Estimated reading time: 4 minutes
Welcome to the 5th weekly recap of Yada Yada Law School, a lecture series about law topics taught from a show about nothing. In this week’s lecture, the class heard from Associate Professor David Simon at George Washington University Law School on the topic of Torts!
First lesson, we are not discussing tortes, which are a dessert. While tort law is certainly not sweet and almost never enjoyable, it does involve deserts. Today we will look at actions that implicate types of moral deserts, or what people deserve based on their actions.
3 Major Types of Torts
Intentional Tort – This involves a deliberate action against a person or property that causes damage. In this type of tort, the offender or tortfeasor is liable for their intentional actions.
- Content Pilot example – Inside Starbucks, Sheila sips on her coffee and decides it is much too hot for her liking. In protest, she removes the lid to her hot coffee and purposely hurls it over the counter at the barista. This type of tort is called battery and in this instance leaves a battered (and coffee-covered) barista. Pretty straight forward.
Accidental (Negligence) – This type of tort consists of an accident that in someway causes damage to a person or property. If it is decided that whoever committed the accident breached the duties of a reasonable person, they will be found liable to the damages created by their accident.
- This typically consists of a lot of car accidents and “slip and fall” type cases.
Strict Liability – In tort law, strict liability exists when a defendant should be held liable for committing an action that leads to damage, regardless of what his/her intent or mental state was when committing the action. This is sort of a liability safety net for victims when an offender is not negligent, does not harm the victim intentionally, yet somehow causes damage. Most Strict Liability scenarios involve defective products or the owning of inherently dangerous objects.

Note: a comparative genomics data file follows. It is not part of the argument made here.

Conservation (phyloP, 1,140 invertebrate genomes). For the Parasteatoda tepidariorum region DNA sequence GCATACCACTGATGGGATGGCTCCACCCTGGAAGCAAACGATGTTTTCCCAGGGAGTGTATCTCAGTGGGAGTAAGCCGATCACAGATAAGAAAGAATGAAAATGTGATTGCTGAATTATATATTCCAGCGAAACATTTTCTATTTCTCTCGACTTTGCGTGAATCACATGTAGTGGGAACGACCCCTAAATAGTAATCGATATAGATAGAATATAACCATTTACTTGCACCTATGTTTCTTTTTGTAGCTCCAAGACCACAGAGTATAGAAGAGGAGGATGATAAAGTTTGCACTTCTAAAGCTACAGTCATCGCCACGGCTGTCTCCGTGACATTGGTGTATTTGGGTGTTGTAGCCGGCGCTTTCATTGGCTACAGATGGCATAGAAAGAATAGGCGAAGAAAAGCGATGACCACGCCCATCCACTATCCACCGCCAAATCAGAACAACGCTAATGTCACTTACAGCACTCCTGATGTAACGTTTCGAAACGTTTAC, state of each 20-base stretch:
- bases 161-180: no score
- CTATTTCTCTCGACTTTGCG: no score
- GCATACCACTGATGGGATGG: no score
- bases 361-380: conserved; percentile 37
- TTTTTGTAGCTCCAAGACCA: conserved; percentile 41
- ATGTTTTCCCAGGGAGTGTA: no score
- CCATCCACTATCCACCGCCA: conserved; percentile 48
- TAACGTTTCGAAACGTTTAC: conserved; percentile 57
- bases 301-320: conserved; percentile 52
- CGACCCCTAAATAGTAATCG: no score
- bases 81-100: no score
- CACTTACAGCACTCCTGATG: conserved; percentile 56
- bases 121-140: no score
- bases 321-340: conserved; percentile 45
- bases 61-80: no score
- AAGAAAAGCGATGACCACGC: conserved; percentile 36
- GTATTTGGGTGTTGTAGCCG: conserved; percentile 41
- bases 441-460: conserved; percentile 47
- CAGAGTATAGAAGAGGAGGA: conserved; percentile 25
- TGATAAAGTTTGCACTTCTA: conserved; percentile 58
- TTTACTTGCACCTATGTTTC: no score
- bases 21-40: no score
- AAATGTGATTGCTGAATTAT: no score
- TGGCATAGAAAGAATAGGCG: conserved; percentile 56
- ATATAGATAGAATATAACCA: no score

Torts in Seinfeld
Now that we have a basic understanding of the main areas of tort law, let’s jump into some examples that can be seen in Seinfeld. For those of you who have not seen the show, just assume that at least half of the characters on the show pretty consistently act in a way that the court would call “unreasonable.” That being said, it should be easy to see how tort law will be fairly relevant.
Kramer v. Dog (1993)
To illustrate negligence, Professor Simon looks to episode 67 of Seinfeld, where Kramer self-installs an A/C unit in the window of Jerry’s 5th-floor apartment. Suddenly, the unit begins to wiggle and despite Kramer desperately trying to save the unit by grabbing the power wire, it falls to the ground, crushing a dog. Yikes.
Obviously, because Kramer did a poor job at installing the A/C unit which fell to the ground, he should be liable, correct? Well, yes. But what would happen if Kramer, Jerry, and Elaine, the only people present to watch the unit fall, all denied that Kramer was in fact negligent?
In the 1863 case of Byrne v. Boadle, almost this exact scenario was tried in court. In this case, not an A/C unit, but a barrel of flour mysteriously fell from a second-story loft and struck the plaintiff on the head. While two people witnessed the injury, they were unable to testify as to how the barrel fell from the loft in the first place.
Dealing with a new issue in negligence law, the court reasoned that “A barrel could not roll out of a warehouse without at least some negligence, and to say that a plaintiff who is injured by it must call witnesses from the warehouse to prove negligence seems to me preposterous,” Bryne v. Boadle (1863). This ruling introduced the doctrine of Res Ipsa Loquitur, which essentially means that in some scenarios, the outcome of the event itself is sufficient evidence to prove negligence.
To return to Kramer’s scenario, if no one in the apartment chose to testify as to why the A/C unit fell from the window, the court would likely apply the Res Ipsa Loquitur. As in Bryne, they would likely conclude that because A/C units do not typically fall from the sky without reason, Kramer must have been somewhat negligent.
To apply what we’ve learned today, I’ll close by adapting a quote from Dwight Schrute of my favorite sitcom, The Office: “Whenever I’m about to do something, I think, ‘Would an unreasonable person do that?’ And if they would, I do not do that thing.” Words to live by.
Thanks so much for tuning in this week. If you would like to watch this week’s lecture for free, you can do so here!